Find My Doctor

Check to see if your provider is available through UH Personal Health Record.

Find your doctor now.
How to find your doctor.

Concussions in the Workplace

Posted 4/26/2018 by UHBlog

Concussions in the workplace aren't new, but some experts think they're under-reported. Talk to us about how to set up a concussion education program in your company.

Stressed office worker holding temples

Every person who goes to work can expect to return home safe and healthy, thanks to the Occupational Safety and Health Act (OSHA) of 1970. That's one of the reasons that accident reports, inspection details and investigation summaries are critical components of OSHA's operations. From these documents, prevention strategies are often developed and shared widely with employers.

But a lot of employers may not be as proactive about preventing concussions as they are about other workplace hazards. Although the reasons can vary, getting help early is important and can help prevent short and long-term complications which might affect the employee's ability to resume normal work activities.

According to the Centers for Disease Control and Prevention (CDC), head injuries are caused by a bump, blow or jolt to the head or a penetrating head injury that disrupts the normal function of the brain. Head injuries can result in lacerations, concussions and other forms of traumatic brain injury (TBI). The severity of a TBI may range from mild to severe, which can impact the person's mental status or consciousness after the injury.

“Most studies that I have seen on traumatic brain injuries look primarily at athletes,” says occupational medicine specialist Mundeep Chaudhry, MD. “So it’s hard to know how under-reported they are, but in colder, wet environments like Northeast Ohio, we do see a lot of slips, trips and falls, and we know these can lead to TBIs. My sense is, people don’t always tell their employers. They may be embarrassed or they don't think it’s serious.”

TBIs fall into four categories – thinking/remembering, physical, emotional/mood and sleep – and can cause:

  • Nausea
  • Headache
  • Being confused and seeing “stars”
  • Slurred speech
  • Inability to stand without falling back down
  • Mental fogginess, such as forgetting how to turn on a computer
  • Personality changes, which might include anxiety or restlessness
  • Lethargy (sluggish, sleepy, gets tired easily)

The CDC says TBIs can be a major cause of death and disability and contribute to about 30 percent of all injury deaths. A person who experiences a concussion can be affected for days, weeks and even years, depending on its severity. This, in turn, can cause not only physical pain and suffering, but can lead to loss of employment, debt and other quality-of-life issues, reports an OSHA white paper on injury and illness prevention programs.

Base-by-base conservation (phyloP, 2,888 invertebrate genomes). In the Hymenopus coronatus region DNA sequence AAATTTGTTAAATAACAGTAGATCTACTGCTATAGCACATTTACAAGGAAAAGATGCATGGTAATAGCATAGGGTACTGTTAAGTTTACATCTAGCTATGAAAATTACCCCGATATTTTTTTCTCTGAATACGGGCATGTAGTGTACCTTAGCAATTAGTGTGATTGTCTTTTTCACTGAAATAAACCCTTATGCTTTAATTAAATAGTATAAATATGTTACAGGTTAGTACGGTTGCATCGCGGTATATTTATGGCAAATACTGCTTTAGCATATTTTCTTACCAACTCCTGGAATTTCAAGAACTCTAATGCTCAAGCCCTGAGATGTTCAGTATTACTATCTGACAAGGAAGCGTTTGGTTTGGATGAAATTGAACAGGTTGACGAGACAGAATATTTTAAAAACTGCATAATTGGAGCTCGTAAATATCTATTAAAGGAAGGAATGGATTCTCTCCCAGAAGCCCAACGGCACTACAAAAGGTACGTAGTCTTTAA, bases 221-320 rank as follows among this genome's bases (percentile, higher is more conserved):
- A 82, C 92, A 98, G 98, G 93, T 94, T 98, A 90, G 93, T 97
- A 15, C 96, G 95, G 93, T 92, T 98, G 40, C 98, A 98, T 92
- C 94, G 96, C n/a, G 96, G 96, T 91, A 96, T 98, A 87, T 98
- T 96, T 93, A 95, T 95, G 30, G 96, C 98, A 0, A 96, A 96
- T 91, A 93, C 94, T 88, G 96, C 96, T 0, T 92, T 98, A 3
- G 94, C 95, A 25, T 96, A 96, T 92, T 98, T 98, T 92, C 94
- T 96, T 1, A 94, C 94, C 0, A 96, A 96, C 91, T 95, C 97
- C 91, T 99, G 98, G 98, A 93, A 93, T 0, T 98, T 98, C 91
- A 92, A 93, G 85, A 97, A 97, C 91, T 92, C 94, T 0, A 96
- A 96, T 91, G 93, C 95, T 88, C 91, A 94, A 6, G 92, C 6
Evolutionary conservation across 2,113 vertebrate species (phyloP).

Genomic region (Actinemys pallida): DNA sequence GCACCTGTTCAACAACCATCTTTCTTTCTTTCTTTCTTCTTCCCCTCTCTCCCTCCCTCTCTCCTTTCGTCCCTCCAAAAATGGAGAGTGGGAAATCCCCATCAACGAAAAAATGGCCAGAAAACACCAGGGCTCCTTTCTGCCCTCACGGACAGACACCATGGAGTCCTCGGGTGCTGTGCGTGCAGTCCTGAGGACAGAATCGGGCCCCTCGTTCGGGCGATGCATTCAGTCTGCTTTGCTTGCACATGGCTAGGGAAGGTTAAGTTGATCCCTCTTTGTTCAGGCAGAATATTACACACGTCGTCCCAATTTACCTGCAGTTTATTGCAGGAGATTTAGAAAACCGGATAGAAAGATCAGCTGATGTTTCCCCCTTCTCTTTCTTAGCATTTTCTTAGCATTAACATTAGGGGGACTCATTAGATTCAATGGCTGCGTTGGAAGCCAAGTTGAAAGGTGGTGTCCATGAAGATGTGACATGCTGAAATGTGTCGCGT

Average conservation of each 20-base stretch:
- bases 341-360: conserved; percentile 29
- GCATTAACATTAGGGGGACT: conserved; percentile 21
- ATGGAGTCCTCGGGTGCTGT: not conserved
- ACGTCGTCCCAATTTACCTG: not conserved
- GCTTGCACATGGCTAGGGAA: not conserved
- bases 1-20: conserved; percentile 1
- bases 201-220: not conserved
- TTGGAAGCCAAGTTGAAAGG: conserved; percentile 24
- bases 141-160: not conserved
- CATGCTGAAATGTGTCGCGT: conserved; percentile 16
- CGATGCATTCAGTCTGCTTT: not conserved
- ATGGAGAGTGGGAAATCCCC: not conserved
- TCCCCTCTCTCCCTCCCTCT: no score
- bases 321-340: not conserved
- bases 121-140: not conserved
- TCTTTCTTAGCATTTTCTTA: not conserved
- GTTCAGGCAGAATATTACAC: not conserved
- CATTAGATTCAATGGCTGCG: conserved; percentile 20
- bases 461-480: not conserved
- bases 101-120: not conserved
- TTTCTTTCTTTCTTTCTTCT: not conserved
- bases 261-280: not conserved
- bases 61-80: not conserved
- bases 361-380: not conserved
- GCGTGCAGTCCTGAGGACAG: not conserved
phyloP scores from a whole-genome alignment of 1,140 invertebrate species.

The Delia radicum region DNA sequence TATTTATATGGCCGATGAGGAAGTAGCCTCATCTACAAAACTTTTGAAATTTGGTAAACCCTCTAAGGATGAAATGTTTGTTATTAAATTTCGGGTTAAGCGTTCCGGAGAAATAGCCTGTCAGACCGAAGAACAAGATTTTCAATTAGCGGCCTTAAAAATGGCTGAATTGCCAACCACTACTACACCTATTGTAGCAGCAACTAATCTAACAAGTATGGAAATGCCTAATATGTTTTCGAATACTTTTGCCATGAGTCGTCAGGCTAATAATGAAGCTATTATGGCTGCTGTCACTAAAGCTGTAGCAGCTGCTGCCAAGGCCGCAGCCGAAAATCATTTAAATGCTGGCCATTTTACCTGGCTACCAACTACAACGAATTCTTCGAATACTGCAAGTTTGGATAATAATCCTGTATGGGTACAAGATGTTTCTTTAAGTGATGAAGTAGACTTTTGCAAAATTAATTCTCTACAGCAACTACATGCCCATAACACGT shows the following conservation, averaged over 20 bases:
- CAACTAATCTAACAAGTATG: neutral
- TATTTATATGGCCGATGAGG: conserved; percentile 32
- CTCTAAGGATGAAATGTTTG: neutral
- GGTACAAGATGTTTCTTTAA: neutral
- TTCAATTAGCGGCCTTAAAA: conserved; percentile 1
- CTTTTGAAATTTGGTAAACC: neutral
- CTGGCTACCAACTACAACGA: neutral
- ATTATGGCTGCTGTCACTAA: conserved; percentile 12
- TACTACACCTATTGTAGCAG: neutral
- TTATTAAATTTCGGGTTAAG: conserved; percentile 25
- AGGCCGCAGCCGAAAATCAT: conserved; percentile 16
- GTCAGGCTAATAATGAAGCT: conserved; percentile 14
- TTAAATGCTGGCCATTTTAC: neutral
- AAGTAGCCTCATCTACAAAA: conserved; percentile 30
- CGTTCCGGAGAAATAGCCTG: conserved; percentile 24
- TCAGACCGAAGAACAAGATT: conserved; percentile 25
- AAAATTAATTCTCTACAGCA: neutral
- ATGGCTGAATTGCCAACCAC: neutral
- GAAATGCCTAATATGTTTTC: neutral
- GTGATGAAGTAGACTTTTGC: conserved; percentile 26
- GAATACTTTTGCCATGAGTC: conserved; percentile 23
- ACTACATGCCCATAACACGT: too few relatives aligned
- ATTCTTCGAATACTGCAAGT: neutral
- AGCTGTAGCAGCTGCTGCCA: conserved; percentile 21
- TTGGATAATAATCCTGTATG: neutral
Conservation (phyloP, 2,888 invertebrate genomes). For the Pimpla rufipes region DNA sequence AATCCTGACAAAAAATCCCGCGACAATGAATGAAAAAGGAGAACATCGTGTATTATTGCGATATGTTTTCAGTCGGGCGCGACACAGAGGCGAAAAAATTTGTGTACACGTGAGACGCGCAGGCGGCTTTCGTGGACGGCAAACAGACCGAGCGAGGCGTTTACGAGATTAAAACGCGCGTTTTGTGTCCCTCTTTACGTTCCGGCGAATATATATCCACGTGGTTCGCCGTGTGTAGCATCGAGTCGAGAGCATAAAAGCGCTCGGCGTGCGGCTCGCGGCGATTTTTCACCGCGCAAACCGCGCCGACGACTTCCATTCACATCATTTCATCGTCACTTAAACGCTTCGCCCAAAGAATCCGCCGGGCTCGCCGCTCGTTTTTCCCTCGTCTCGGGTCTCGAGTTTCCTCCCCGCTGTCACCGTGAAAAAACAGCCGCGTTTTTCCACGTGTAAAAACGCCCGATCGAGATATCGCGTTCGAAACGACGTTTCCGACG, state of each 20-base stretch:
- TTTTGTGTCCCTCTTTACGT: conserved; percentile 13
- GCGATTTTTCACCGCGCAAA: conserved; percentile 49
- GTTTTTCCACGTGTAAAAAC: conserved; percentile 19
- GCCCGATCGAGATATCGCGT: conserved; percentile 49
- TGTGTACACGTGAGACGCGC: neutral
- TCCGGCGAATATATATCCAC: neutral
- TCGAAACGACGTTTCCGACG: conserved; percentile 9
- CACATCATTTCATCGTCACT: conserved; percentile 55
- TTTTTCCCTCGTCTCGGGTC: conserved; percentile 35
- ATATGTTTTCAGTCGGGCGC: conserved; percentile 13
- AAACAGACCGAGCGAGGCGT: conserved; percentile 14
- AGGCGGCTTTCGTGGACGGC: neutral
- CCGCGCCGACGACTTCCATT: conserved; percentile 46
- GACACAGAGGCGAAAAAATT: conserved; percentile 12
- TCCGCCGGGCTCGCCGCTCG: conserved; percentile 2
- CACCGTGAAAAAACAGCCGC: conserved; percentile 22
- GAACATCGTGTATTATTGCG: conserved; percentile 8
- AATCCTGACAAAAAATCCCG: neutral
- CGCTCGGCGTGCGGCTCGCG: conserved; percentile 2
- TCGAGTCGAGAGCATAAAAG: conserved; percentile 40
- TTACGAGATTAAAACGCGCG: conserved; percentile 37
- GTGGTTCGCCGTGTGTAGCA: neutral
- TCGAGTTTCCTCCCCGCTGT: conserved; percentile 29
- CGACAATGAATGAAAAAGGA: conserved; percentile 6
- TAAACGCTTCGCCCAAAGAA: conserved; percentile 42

No one is immune from sustaining a concussion, although certain industries and occupations are more at risk. For instance, construction and manufacturing have a higher likelihood than an office setting.

According to Dr. Chaudhry, to prevent or minimize the risks of concussions, it's important to have an education program that includes:

  • Prevention and mitigation strategies, such as wearing properly fitted helmets and seat belts in all moving vehicles
  • Recognition of situations that can lead to a concussion; for instance, failure to wear a hard hat when required
  • Evaluation by an occupational health specialist, who can determine when it's safe for the employee to return to work and under what working conditions
  • Management of situations that can cause accidents, including tripping hazards, placing non-slip mats at entrance ways and installing handrails

“An occupational health specialist can educate your managers and employees about concussions and any additional risks, such as second-impact syndrome (SIS),” Dr. Chaudhry says. “Even though SIS is rare, it's very dangerous. It can occur after a person suffers a second concussion before a first concussion has properly healed. Even if the second concussion is very minor, it can be fatal.”

To learn more about University Hospitals' occupational health and safety services, connect with University Hospitals Employer Solutions for more information.

Mundeep Chaudhry, MD is an occupational medicine specialist for University Hospitals Occupational Health. You can request an appointment with Dr. Chaudhry or any other doctor online.

Posted in

"Better Living" Health & Wellness

Do you know which foods aren't as healthy as you think? Ever wonder what to look for in a running shoe? Do you know the warning signs of stroke? The answer to these questions and many others are contained in our monthly "Better Living" e-newsletters. For a FREE subscription, visit our Sign Up page.

Sign Up Now